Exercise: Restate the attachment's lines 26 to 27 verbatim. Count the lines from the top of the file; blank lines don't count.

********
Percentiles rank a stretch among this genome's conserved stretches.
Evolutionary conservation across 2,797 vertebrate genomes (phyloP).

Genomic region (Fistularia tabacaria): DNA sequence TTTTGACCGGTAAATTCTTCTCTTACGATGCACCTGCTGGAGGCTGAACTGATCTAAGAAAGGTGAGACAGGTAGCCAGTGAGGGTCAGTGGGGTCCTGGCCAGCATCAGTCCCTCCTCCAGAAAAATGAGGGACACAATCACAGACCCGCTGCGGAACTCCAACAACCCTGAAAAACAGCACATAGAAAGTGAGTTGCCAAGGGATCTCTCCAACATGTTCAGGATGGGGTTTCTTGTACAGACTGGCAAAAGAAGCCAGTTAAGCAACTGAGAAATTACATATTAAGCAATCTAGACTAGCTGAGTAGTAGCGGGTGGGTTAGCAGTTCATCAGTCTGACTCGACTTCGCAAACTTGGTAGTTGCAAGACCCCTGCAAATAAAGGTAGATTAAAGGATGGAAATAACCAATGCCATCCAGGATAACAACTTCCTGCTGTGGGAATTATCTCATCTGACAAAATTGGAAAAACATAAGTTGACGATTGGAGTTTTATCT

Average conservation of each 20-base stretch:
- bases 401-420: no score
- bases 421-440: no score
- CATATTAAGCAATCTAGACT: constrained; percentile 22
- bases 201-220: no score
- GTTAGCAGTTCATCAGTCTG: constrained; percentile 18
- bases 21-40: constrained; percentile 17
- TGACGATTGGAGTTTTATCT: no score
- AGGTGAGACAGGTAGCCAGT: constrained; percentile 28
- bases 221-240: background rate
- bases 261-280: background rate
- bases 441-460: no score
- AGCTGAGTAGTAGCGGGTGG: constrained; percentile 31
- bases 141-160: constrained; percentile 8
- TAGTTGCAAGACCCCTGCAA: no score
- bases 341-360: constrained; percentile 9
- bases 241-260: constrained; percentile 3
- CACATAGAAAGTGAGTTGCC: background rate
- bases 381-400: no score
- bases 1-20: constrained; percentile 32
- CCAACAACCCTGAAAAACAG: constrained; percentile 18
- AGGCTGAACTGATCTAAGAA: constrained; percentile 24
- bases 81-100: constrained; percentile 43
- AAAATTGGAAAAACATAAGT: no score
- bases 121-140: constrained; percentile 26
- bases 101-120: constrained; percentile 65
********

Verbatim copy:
- bases 81-100: constrained; percentile 43
- AAAATTGGAAAAACATAAGT: no score